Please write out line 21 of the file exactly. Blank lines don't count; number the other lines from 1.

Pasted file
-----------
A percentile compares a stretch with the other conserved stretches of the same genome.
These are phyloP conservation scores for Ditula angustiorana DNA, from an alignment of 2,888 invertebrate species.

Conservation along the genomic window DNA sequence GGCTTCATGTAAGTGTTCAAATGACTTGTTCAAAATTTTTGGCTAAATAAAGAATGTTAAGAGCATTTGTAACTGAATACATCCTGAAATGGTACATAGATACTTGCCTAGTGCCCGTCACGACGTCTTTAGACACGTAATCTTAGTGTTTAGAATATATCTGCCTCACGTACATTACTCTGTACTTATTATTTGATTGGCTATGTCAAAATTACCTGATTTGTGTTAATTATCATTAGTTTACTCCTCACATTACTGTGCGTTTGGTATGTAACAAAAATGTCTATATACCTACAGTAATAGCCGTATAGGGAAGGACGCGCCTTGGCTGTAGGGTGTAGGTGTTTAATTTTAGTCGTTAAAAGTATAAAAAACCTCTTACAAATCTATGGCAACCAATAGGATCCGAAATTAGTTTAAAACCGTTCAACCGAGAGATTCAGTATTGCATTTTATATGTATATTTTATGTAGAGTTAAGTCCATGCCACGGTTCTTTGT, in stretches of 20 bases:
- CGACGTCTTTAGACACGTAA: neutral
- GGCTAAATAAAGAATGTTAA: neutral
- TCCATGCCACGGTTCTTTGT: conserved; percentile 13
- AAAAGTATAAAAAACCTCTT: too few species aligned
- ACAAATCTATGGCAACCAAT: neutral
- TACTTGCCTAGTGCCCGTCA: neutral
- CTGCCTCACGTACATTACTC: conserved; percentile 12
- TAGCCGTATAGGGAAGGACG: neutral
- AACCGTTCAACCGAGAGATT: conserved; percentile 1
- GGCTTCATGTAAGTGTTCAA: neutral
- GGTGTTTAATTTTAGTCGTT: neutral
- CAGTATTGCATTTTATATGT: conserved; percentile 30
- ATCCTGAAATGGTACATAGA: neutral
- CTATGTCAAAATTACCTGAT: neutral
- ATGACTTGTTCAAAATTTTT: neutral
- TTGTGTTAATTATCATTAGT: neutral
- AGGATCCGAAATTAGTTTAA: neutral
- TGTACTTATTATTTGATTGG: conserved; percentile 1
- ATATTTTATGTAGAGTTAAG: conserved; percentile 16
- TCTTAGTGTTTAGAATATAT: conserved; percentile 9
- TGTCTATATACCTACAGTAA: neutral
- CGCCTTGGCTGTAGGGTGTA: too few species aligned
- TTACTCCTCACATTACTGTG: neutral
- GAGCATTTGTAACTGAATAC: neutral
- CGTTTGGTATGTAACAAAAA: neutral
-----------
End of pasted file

- TGTACTTATTATTTGATTGG: conserved; percentile 1